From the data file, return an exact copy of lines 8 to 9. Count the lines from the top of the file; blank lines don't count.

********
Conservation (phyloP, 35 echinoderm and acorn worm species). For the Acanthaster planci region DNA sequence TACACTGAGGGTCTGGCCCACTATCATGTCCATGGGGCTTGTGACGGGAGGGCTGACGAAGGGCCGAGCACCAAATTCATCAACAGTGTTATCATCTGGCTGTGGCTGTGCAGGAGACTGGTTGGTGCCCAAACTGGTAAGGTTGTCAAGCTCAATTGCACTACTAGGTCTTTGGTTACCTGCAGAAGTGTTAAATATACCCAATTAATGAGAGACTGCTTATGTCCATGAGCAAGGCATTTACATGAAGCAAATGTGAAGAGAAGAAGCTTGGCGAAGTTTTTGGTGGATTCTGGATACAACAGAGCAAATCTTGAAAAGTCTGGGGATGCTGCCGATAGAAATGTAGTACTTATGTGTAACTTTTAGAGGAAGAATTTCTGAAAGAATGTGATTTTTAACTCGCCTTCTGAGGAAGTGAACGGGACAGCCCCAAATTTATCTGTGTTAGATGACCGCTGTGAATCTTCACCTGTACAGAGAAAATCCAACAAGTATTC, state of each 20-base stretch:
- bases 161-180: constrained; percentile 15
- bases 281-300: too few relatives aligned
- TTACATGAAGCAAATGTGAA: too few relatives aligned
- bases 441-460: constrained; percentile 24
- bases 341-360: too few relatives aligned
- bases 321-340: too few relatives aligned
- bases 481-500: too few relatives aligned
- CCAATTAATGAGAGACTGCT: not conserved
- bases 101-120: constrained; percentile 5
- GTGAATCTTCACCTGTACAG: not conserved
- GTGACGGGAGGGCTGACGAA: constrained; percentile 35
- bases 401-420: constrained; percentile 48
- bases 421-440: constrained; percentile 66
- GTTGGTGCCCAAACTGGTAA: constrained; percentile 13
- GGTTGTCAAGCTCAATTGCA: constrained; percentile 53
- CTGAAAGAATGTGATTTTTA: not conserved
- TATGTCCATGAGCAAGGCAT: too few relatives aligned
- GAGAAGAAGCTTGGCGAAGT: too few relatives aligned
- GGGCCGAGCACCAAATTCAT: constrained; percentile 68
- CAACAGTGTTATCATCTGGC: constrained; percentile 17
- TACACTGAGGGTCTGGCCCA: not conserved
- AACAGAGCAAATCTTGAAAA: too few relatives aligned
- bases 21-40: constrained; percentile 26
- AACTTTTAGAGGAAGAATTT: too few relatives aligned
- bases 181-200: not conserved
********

- bases 481-500: too few relatives aligned
- CCAATTAATGAGAGACTGCT: not conserved